# Molecular Dynamics Simulation

During the last two decades(History), molecular dynamics simulation has proved to be a paramount tool and was widely used to study protein structures, folding kinetics and thermodynamics, and structure-stability-function relationships. The MD simulation is still undergoing rapid developments in two general directions, one is toward developing new coarse-grained models and studying larger molecular systems while another direction is toward building high resolution models and explore more detailed and accurate picture of protein folding and asscociated processes.

Forces between different particles are derived from some analytical force model.

$F=-\bigtriangledown V(r)$     ${F}_{i}=\sum\limits_{ j\neq{i}}{F}_{ij}$

equations of motion are solved with a finite difference algorithm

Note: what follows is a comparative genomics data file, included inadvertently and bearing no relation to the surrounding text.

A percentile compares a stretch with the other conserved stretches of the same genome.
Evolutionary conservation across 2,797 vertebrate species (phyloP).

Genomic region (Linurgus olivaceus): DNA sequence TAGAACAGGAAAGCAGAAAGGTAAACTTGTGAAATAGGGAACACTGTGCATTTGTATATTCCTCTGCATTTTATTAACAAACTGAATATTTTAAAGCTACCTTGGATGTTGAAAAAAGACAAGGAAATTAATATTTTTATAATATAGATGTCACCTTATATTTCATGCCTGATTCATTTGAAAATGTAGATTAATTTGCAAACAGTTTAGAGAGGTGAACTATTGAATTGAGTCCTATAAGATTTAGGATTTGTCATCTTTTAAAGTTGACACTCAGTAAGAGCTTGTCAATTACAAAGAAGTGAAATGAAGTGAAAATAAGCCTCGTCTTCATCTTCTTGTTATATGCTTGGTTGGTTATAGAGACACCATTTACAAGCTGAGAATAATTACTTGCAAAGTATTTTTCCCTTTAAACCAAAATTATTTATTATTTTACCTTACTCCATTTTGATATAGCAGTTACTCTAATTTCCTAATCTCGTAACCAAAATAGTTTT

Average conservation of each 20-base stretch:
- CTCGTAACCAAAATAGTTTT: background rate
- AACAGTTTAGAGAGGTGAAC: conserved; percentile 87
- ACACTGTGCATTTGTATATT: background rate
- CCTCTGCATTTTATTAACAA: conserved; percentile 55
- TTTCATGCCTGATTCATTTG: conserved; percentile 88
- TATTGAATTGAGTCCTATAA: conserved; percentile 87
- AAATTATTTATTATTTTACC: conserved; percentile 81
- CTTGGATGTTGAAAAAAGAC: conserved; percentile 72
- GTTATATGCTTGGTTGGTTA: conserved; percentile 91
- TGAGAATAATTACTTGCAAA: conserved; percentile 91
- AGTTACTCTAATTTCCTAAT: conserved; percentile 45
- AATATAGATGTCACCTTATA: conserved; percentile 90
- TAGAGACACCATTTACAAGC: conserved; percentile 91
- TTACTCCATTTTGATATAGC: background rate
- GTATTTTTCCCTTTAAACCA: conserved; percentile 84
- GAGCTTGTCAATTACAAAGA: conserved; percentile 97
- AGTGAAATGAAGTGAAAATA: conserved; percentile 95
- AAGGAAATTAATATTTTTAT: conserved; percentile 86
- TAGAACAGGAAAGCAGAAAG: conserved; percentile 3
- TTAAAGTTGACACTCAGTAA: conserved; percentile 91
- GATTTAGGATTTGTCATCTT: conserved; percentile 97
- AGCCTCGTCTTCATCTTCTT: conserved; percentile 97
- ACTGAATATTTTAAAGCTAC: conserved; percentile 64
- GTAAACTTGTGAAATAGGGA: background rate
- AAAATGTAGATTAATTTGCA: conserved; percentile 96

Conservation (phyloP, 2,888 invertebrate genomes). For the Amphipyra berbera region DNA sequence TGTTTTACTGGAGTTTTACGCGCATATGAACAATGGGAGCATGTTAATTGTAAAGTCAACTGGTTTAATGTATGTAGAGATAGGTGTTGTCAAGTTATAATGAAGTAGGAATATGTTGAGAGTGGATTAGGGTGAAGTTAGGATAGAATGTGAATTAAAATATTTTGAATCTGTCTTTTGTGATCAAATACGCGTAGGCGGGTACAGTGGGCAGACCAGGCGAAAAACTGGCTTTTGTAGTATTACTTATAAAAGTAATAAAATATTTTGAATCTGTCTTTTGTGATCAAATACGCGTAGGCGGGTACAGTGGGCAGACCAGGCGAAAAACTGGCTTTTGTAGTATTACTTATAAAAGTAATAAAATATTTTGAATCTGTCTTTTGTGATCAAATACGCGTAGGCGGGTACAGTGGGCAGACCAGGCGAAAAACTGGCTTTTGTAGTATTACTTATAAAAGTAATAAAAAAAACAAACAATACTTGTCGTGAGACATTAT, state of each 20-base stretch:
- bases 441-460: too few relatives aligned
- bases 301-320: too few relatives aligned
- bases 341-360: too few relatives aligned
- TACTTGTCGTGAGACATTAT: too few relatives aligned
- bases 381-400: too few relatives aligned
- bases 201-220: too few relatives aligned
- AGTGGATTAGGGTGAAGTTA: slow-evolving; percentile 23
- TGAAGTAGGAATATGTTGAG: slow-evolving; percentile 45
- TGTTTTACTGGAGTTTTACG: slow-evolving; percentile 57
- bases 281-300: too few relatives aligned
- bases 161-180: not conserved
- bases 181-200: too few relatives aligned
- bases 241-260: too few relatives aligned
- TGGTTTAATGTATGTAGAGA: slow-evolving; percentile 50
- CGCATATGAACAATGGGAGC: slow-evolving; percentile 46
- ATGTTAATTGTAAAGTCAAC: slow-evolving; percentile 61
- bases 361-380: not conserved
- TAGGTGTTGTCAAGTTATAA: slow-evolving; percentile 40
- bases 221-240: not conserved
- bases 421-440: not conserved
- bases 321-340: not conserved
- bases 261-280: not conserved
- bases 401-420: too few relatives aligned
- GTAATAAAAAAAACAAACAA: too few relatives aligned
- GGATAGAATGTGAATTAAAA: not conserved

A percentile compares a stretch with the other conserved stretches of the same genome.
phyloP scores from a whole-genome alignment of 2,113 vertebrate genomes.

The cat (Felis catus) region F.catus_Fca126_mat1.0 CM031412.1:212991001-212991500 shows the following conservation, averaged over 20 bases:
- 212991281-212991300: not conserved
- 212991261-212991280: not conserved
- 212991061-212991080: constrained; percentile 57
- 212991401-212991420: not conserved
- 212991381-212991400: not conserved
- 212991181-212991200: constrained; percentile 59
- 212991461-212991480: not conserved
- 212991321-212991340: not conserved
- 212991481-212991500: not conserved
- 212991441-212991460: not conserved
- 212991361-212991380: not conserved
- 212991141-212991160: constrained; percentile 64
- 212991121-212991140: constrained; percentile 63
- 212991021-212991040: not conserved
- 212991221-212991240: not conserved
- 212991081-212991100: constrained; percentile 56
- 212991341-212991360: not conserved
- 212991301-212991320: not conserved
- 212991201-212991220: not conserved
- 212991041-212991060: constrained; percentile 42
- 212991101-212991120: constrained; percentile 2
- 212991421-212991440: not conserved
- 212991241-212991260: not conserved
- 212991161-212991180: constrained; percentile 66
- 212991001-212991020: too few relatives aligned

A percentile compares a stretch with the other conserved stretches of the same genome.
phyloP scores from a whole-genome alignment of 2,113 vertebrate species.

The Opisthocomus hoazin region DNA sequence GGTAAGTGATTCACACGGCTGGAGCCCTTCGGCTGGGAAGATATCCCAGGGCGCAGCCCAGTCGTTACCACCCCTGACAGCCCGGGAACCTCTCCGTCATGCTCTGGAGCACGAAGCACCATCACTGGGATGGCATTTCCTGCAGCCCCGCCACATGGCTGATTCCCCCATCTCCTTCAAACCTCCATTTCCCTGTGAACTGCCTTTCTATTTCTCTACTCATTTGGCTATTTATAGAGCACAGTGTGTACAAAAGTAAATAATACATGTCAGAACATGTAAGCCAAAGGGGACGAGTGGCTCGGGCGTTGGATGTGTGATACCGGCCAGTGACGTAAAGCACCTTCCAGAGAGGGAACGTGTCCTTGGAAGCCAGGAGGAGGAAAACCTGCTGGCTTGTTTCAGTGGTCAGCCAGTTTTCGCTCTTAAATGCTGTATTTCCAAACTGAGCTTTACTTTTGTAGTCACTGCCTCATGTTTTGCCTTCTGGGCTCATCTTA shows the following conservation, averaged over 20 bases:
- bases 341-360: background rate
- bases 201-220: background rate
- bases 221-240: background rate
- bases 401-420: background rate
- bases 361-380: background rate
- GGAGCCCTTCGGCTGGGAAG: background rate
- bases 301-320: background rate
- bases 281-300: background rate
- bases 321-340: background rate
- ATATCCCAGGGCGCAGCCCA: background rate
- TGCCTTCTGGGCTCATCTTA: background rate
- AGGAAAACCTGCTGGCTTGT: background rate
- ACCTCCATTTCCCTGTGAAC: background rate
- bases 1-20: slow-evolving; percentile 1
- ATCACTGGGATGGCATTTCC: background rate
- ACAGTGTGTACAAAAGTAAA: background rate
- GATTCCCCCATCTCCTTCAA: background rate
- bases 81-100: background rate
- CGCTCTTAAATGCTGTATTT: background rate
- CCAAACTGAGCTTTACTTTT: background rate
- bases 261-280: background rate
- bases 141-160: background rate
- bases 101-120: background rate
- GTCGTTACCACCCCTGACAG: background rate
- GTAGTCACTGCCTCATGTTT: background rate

$\vec{{r}_{i}}(t+\delta{t})=\vec{{r}_{i}}(t)+\vec{{v}_{i}}(t)\delta{t}+\frac{1}{2}\vec{{a}_{i}}(t){\delta{t}}^{2}$

for all atom model:

People might think simulations are distinct from experiment, as they are predictions based on mathematical models, but I prefer it is just "numerical experiments". The equipments to do simulation are all kinds of softwares and packages, the coding of program or setting of parameters is not so different from learning the operation of HPLC, MS, NMR or whatever machines, and try to find the best condition for the measurement of samples.

The good thing about experiments is they are always true, what you need to do is to explain it. Simulations are skeptical in some way, but if the results are agree with experiment,  then you'd better believe it, no matter what is inside the black box.

Both experiment and simulation takes times, shorter or longer depends on your skills.  One pathetic thing about simulation is 90% of time they spend is on coding and debugging, 10% of time  can be contributed to real thinking about the theory or method behind the simulation, be prepared to be frustrated, if you don't want to fiddling with your computer, then don't do simulations.